Tuesday, June 26, 2012

A learning experience

When you hear someone talking about their "learning experience", you know they are just trying to find something positive to say about an event that was essentially a disappointment.

Such is the case for me and my recent participation in a local art fair. I learned that it's not the right venue for me, but I also made a couple of wonderful discoveries.

First, I met Louise Lachance Legault, an artist whose work I first encountered through her friend, Dianne St.-Georges. Both these dynamic women are accomplished artists and passionate art teachers. Louise has laboured for five years to write an art text book that meets the needs of the Quebec market. Finally published, this is an amazing book, titled "Colore Ta Vie: Apprendre à voir les choses autrement".  As well as using well-known works of art to illustrate her points, Louise has included more than 100 photos of her own original work. A meaty 205 pages, the book covers topics like the elements and principles of design, the emotional impact of colour, and learning to see the "art" in the world around us. You can find out more at www.jesuismaville.com

Approaching a City, Edward Hopper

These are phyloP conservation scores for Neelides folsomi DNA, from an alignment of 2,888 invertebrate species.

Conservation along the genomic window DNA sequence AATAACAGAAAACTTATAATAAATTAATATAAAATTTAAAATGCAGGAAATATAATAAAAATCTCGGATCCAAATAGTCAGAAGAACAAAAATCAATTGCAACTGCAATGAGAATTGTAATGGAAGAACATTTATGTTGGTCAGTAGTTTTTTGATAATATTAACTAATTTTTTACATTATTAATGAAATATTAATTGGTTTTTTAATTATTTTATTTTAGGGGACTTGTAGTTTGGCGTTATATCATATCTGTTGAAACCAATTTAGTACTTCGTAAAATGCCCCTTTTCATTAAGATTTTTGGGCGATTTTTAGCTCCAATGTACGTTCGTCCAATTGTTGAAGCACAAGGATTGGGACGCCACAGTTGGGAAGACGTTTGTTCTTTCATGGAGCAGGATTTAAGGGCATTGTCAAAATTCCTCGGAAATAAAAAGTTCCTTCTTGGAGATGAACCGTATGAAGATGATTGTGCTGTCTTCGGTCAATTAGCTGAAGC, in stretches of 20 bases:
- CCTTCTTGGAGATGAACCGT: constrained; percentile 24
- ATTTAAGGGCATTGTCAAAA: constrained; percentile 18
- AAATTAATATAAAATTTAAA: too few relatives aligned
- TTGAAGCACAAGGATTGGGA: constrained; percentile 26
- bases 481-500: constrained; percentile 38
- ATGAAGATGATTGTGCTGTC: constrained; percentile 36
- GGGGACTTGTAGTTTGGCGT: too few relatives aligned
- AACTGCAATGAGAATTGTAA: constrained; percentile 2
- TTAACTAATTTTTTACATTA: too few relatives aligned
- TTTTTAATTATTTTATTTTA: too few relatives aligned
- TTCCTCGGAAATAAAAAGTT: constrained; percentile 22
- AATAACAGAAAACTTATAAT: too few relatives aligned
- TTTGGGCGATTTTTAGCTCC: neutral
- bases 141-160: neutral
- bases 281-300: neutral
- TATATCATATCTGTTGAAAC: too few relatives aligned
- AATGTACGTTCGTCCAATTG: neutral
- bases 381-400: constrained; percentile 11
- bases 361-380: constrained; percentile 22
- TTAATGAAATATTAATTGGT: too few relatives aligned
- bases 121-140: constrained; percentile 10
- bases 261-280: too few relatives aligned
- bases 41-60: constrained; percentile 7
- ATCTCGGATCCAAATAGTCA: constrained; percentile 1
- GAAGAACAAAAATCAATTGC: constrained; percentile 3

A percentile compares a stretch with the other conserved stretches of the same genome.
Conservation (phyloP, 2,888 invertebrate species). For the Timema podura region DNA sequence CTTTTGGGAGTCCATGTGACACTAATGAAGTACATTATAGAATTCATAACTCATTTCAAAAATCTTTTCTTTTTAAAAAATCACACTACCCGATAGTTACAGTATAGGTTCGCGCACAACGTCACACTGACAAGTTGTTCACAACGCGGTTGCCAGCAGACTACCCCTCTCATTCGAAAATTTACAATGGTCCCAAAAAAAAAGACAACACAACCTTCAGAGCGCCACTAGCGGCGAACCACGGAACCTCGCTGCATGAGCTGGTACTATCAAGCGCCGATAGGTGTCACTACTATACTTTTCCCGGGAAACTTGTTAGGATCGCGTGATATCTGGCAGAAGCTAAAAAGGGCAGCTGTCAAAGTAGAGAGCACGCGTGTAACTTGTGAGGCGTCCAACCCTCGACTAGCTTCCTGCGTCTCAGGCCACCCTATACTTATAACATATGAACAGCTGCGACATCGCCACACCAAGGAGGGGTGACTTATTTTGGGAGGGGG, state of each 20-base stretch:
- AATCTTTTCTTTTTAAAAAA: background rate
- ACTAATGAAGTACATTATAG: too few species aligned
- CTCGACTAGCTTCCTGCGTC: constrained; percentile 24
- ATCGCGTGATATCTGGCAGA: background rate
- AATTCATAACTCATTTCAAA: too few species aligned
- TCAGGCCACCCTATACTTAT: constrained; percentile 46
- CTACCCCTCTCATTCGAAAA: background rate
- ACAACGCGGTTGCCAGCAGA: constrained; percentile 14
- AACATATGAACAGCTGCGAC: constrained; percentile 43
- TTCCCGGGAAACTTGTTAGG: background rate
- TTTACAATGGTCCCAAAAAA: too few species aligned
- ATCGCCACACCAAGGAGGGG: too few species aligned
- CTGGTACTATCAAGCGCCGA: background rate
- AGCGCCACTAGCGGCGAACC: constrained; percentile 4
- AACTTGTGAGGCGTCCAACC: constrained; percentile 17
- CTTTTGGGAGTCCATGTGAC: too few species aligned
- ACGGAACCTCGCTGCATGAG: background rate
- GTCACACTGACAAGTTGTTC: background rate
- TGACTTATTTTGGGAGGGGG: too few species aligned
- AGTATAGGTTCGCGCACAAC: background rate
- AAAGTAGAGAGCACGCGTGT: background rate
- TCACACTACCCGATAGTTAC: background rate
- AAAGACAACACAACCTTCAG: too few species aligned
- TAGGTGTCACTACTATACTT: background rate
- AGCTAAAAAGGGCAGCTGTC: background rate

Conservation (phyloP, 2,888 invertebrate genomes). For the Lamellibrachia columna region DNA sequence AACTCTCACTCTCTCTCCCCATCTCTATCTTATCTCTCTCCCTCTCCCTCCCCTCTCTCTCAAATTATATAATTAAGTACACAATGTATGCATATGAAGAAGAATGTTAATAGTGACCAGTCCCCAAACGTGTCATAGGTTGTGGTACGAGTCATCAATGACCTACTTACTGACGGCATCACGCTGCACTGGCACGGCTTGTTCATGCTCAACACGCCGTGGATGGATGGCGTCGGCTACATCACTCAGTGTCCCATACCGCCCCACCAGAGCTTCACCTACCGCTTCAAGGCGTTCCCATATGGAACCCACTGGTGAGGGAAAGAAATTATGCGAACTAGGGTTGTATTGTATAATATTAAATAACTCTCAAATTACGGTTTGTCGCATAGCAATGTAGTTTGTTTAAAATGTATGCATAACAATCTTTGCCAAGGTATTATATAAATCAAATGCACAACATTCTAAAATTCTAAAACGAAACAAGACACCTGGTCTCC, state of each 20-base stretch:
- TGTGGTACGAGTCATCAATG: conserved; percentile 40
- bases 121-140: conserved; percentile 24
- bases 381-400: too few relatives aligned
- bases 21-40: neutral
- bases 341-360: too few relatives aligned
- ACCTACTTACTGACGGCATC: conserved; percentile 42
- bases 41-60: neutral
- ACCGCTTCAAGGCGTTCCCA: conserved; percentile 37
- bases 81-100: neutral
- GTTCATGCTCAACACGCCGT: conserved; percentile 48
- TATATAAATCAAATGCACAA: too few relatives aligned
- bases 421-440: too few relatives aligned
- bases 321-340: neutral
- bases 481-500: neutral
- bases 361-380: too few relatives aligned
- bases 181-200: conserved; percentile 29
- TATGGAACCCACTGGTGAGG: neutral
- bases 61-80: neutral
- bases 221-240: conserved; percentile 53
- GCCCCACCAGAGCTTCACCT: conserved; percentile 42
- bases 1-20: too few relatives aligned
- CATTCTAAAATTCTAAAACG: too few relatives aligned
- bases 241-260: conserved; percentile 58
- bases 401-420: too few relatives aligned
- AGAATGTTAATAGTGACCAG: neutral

My second important discovery came from a conversation with a charming gentleman who said my cityscapes reminded him of the work of Edward Hopper. Then he told me something I didn't know: that there is currently a major exhibit of Hopper's work in Madrid. The show will move to Paris in the fall. Wouldn't it be fun if I found myself in Paris this fall, as the result of a chance conversation with a stranger? That would be a learning experience I could live with.

Finally, I got to meet some other local artists and organizers, people of vision and achievement. And I learned that my friends and family will come through for me when I need help to reach my objectives. But then I already knew that.

Monday, June 25, 2012


I'm excited to have had my website chosen as the featured site for the summer issue of the artshudson journal. This is a new magazine, published quarterly, to promote cultural activities in the Hudson area. To read the journal on-line, please visit http://artshudson.org There you will find news about our theatre, music festival, artists, and other cultural organizations and events.

Wednesday, June 20, 2012

Hudson Studio Tour

The website for the ninth annual Hudson Studio Tour is now up and running. There you can find the list of the  fourteen artists participating, images of their work, and a map of where each one may be found. Dates are September 29 - 30.